Aug. 29--Considering its classic and instantly identifiable sound, it's a bit strange that the Hammond B3 organ -- as unleashed, of course, through a Leslie speaker cabinet -- has become a somewhat isolated commodity in modern music.
Fortunately, this bothers Jeremy Baum not at all. A virtuoso keyboardist trained in jazz and fluent on both piano and organ, Baum delights in exploring and furthering a trail of B3-centric music established by icons such as Jimmy McGriff, Booker T. Jones, the Meters, Jimmy Smith, and James Booker.
It's a distinct style, with its roots as deep as you can get in American music -- blues and jazz -- and nuanced through the classic mutations of funk and soul. And if this music isn't front and center at the MTV Video Awards or on the Billboard charts, rest happily assured it's never going away; its fans are loyal and legion and speak of the genre reverently, as something that transports the listener to a deep, deep place.
Baum's first album, "Lost River Jams," released in 2002, was an exploration and meditation on these styles, and his long-awaited sophomore release, "The Eel," is due out in September.
"It's just the music I'm drawn to, and I'm proud to say I consider myself a blues-soul organist rather than a jazz musician," says Baum, who brings his trio tonight to Old Lyme for a date at the Side Door Jazz Club in the Old Lyme Inn. "My dad was a jazz pianist, but he loved listening to Ray Charles and Jimmy McGriff and Jimmy Smith. I gravitated to those records as a kid, and the music's been inside me ever since."
Though Baum, now 41, studied jazz at the State University of New York at New Paltz, he also paid his tuition playing in rock bands. And while he'd started out on piano, Baum had received an analog Hammond organ as a teenage birthday present; he not only loved the sound, but cranking it through Leslie speakers was the only way he was able to compete, volume-wise, with the electric instrumentation of the rock bands.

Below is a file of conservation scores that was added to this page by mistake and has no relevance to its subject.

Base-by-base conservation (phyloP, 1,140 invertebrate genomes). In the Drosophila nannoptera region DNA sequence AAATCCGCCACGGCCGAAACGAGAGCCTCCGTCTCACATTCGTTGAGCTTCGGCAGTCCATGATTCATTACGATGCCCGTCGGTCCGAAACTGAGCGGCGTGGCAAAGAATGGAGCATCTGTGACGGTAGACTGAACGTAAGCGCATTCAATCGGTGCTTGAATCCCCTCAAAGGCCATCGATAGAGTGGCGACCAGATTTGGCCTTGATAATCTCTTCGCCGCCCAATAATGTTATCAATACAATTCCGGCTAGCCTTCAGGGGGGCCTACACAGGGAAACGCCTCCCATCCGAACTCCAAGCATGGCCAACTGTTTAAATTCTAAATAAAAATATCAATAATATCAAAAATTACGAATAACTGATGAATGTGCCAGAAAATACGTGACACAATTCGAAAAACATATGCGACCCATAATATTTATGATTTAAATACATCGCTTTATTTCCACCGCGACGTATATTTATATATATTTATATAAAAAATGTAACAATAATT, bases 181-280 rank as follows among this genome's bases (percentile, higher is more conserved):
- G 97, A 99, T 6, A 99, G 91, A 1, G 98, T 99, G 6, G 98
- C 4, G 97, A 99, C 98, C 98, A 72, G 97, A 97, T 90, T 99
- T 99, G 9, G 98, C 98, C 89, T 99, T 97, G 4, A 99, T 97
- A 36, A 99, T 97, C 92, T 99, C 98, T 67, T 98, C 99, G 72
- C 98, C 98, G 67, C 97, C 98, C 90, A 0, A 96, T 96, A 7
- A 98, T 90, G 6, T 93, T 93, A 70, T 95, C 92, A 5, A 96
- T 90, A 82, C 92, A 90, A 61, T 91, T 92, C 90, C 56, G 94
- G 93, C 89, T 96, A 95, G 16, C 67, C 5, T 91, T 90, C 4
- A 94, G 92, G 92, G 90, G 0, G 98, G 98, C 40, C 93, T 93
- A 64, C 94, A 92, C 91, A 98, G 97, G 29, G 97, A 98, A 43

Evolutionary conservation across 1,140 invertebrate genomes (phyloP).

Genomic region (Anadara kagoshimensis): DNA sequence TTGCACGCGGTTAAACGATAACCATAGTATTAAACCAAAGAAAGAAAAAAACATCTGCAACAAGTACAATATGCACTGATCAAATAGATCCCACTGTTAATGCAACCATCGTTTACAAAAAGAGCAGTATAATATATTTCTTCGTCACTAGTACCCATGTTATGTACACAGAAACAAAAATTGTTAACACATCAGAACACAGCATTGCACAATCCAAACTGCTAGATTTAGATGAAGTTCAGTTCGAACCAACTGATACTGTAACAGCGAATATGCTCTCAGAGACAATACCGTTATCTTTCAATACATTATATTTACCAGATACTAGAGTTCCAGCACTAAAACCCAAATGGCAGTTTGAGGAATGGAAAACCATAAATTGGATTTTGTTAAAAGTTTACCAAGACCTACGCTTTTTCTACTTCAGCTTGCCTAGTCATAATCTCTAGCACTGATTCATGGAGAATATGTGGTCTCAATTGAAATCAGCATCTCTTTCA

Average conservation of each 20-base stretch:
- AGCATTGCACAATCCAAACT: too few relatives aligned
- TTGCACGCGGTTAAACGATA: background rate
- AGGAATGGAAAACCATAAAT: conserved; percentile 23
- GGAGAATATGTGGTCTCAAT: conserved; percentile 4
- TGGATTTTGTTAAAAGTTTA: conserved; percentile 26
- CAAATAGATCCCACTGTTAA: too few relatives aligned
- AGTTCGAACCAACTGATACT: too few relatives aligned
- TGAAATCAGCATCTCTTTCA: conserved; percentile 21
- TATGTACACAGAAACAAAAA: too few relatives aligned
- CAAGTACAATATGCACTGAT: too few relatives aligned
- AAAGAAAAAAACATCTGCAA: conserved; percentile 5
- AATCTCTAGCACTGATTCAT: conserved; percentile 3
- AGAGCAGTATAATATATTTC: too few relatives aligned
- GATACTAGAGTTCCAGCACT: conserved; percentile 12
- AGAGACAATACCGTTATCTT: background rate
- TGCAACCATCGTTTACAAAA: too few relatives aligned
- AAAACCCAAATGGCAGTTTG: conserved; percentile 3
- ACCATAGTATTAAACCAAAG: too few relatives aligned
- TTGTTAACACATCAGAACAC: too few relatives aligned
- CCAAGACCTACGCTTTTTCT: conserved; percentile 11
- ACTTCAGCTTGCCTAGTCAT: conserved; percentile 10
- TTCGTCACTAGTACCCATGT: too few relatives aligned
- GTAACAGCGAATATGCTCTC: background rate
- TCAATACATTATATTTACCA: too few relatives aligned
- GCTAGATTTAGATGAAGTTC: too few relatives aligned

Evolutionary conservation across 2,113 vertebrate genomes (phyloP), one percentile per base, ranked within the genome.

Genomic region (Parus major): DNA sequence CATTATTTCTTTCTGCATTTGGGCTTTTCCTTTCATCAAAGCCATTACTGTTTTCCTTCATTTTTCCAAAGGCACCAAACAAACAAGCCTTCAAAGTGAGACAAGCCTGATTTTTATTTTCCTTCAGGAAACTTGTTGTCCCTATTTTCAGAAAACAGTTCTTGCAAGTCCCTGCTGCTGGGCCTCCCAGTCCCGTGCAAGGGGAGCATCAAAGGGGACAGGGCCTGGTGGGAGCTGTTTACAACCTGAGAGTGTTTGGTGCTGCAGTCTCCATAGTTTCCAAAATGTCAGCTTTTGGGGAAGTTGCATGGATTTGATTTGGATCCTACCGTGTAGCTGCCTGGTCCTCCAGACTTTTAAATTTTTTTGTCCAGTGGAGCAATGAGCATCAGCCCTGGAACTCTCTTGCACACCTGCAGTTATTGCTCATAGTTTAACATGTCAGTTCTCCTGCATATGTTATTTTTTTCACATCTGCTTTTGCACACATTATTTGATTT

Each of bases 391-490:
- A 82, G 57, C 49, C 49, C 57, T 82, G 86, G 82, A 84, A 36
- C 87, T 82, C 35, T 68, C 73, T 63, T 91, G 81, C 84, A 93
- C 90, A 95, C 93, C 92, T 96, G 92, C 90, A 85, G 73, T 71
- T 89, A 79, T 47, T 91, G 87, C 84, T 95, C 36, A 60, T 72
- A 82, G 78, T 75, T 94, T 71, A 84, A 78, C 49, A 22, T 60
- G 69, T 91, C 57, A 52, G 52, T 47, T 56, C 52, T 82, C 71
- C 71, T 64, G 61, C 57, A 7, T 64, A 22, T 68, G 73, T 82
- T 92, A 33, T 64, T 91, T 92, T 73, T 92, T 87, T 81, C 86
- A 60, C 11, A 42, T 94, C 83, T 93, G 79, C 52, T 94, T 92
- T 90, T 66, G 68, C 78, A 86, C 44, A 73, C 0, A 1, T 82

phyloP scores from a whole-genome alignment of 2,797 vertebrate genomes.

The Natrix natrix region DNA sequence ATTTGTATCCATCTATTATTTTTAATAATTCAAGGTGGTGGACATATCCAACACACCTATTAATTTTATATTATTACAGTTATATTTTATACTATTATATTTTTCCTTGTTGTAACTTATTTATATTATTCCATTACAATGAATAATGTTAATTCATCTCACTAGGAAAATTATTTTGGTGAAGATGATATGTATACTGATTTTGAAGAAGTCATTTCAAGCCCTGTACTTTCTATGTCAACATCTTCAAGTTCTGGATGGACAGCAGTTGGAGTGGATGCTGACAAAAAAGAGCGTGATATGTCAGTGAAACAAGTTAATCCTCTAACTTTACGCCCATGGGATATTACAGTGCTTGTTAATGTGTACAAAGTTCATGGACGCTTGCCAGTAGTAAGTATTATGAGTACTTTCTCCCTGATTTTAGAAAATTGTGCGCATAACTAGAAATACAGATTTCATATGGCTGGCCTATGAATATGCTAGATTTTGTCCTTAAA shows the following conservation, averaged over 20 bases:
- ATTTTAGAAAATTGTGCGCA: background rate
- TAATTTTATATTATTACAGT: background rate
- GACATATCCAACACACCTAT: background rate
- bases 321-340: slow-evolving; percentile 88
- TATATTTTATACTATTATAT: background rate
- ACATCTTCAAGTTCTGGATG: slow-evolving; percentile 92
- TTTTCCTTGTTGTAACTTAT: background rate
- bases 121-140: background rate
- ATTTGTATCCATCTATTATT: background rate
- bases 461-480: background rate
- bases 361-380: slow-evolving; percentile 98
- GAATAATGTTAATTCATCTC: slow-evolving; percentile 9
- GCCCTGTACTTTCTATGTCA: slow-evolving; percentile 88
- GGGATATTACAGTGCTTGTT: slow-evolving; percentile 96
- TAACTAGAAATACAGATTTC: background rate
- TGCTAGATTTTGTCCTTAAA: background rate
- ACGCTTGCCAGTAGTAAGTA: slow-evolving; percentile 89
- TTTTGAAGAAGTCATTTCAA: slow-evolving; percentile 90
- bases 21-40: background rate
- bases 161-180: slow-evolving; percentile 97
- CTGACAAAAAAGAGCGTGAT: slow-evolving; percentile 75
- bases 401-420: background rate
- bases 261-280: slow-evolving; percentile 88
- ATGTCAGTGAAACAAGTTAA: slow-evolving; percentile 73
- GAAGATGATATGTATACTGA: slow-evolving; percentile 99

One such band, led by his college pal, Murali Coryell -- yes, son of jazz guitar great Larry Coryell -- was signed to a label deal and was flown to Washington, D.C., to record their album.
"It was 1995," Baum remembers. "There was a Hammond B3 in the studio, and the last album it had been used on was a record called 'Relentless' -- the last album recorded by (roots guitar genius) Danny Gatton, with (jazz legend) Joey D'Francesco playing organ. It's just one of my favorite records of all time. We were in the studio, and I was looking at that B3 and thinking of 'Relentless,' and I kept saying, 'I am not worthy.'"
Baum is more than worthy.
In addition to his devotion to the artistry and styles of the great soul-blues keyboard sound, he spent years perfecting a left-handed bass technique anchored in Gulf Coast and Calypso/salsa rhythms.
"I think it's really fun to assimilate all of this into what I'm doing," he says. "I'm hyper-aware of how music in interwoven and interconnected across cultures. It's amazing how music migrates -- almost like language -- and then reinvents itself. It's exciting to be part of that."
For tonight's Side Door date, Baum is accompanied by his usual bandmates, 17-year-old wunderkind guitarist Miles Mancuso and ex-death metal drummer Chris Redding.
"Trust me," Baum laughs. "We may have a lot of different influences, but that all helps tremendously when the three of us play together. It actually works."
JEREMY BAUM TRIO, 7:30 TONIGHT, SIDE DOOR JAZZ CLUB, OLD LYME INN, 85 LYME ST., OLD LYME; $15; (860) 434-0886, THESIDEDOORJAZZ.COM
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